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American Legion Continues Push For Changes At Arlington Cemetery

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Hundreds of volunteers are heading to Arlington Cemetery today to do supplemental landscaping work to beautify the military burial ground.
Pete Thompson
Hundreds of volunteers are heading to Arlington Cemetery today to do supplemental landscaping work to beautify the military burial ground.

The remains of 12 servicemen missing since WWII will be interred at Arlington National Cemetery this morning.

Arlington National Cemetery has performed thousands of military burials and ceremonies flawlessly in the past twelve months.

But Jacob Gadd, a deputy director at the American Legion, says the only way to recover from years of mislabeled graves and improperly handled remains is for the U.S. Army to hand over management of the cemetery to the National Cemeteries Administration, which is part of the Department of Veteran's Affairs.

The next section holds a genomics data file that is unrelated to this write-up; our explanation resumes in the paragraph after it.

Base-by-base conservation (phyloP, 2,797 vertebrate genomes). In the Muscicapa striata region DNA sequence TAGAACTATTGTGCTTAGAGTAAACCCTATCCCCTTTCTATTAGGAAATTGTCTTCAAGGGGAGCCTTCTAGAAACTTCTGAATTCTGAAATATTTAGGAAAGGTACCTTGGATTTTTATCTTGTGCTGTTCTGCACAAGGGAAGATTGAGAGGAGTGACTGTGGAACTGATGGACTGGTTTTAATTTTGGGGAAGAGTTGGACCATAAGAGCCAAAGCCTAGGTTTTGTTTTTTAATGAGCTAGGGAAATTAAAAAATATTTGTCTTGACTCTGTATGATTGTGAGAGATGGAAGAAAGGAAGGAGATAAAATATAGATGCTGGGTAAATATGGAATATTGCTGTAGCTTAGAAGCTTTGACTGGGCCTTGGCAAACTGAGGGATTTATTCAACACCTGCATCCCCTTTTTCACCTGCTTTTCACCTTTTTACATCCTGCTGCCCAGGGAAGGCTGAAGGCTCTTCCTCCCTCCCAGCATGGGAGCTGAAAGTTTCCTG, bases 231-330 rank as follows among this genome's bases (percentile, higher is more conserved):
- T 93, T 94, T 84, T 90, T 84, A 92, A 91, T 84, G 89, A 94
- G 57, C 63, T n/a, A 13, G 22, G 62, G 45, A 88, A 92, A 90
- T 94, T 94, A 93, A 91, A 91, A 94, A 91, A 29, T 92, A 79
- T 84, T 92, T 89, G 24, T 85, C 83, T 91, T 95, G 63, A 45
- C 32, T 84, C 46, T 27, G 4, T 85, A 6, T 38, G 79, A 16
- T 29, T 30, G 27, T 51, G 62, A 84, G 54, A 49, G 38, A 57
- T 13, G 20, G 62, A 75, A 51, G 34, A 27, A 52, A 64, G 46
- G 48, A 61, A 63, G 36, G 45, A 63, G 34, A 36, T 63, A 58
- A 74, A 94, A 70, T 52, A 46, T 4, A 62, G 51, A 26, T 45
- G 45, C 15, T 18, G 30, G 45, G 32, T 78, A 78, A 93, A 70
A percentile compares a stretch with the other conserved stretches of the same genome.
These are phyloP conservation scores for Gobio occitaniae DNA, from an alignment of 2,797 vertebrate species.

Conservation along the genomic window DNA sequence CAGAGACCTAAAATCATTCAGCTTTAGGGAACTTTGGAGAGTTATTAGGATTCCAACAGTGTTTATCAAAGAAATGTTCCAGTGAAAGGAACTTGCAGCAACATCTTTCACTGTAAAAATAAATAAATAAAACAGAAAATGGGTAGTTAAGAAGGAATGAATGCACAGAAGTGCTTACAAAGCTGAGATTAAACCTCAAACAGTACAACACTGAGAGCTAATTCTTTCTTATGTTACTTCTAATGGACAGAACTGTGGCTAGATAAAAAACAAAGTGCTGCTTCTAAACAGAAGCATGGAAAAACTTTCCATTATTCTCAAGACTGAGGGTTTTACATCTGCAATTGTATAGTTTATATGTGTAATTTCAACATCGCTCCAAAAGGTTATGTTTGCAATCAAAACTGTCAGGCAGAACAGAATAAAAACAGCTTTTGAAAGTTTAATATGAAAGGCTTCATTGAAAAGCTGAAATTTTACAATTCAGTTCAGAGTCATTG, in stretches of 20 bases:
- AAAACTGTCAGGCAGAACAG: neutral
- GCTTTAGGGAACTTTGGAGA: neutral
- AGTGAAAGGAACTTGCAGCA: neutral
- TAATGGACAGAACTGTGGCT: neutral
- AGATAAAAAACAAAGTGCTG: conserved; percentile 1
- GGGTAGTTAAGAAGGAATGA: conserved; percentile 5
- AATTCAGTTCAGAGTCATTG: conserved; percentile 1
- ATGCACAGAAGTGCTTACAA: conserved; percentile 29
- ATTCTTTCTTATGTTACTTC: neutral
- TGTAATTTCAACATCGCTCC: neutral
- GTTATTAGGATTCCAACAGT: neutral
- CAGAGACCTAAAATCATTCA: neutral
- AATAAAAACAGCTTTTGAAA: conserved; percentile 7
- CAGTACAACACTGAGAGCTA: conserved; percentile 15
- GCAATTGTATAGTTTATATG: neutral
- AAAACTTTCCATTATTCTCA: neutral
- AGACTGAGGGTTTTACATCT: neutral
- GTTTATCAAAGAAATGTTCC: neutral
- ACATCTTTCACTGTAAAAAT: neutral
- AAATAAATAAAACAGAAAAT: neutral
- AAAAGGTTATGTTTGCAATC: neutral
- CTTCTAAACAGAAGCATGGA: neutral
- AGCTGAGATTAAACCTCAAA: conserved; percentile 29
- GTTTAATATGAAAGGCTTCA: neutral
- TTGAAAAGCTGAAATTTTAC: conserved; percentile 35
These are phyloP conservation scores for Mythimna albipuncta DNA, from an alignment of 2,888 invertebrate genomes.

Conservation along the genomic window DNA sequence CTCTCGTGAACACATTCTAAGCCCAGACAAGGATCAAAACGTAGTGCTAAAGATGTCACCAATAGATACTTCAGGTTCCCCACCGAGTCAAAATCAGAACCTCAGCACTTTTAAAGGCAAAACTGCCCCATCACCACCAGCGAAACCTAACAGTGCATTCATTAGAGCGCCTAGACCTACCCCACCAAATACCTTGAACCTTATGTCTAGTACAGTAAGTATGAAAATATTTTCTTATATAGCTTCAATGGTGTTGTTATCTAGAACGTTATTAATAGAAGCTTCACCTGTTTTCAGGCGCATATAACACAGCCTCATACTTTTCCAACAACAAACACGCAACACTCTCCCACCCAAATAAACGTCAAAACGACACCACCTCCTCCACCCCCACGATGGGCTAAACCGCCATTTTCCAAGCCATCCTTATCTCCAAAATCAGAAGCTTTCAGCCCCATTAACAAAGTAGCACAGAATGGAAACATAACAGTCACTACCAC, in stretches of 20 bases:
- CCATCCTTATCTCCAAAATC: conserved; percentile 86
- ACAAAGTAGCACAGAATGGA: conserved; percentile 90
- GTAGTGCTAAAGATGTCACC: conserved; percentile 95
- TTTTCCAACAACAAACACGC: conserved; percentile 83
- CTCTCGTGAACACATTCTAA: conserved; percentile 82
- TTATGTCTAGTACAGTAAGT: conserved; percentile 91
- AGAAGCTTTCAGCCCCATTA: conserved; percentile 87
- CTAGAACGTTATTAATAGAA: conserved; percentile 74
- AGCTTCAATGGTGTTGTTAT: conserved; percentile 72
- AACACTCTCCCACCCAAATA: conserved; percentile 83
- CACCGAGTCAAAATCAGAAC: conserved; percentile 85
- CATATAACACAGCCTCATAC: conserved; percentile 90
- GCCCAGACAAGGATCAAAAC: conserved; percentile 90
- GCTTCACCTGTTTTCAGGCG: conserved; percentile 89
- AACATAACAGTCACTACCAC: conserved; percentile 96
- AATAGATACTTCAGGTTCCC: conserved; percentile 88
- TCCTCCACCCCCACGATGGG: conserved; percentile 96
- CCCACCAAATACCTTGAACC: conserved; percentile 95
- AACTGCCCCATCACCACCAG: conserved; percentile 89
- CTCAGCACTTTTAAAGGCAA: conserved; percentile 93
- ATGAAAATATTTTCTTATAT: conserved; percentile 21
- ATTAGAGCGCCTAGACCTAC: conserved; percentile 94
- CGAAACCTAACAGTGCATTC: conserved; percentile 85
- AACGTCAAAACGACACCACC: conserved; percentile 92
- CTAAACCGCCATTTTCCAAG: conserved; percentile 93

"The National Cemetery Administration manages 131 cemeteries, and that's their primary mission. The army's primary mission is force readiness," Gadd says.

The cemetery has come under fire in the past year for discrepancies at the burial site, and the U.S. Department of Justice launched a criminal investigation into some of those issues in June.

Kathryn Condon, executive director of the National Cemeteries program, is part of the transition leadership team that's managed the cemetery for the past year.

Gadd says the Legion is pleased with the team's work, but he adds many veterans are skeptical that all the problems have been solved.

"I think at this point we're still in that transition phase," he says. "It's too early to say whether we might find some more things -- we certainly may."

No one in cemetery leadership was available to comment at press time.

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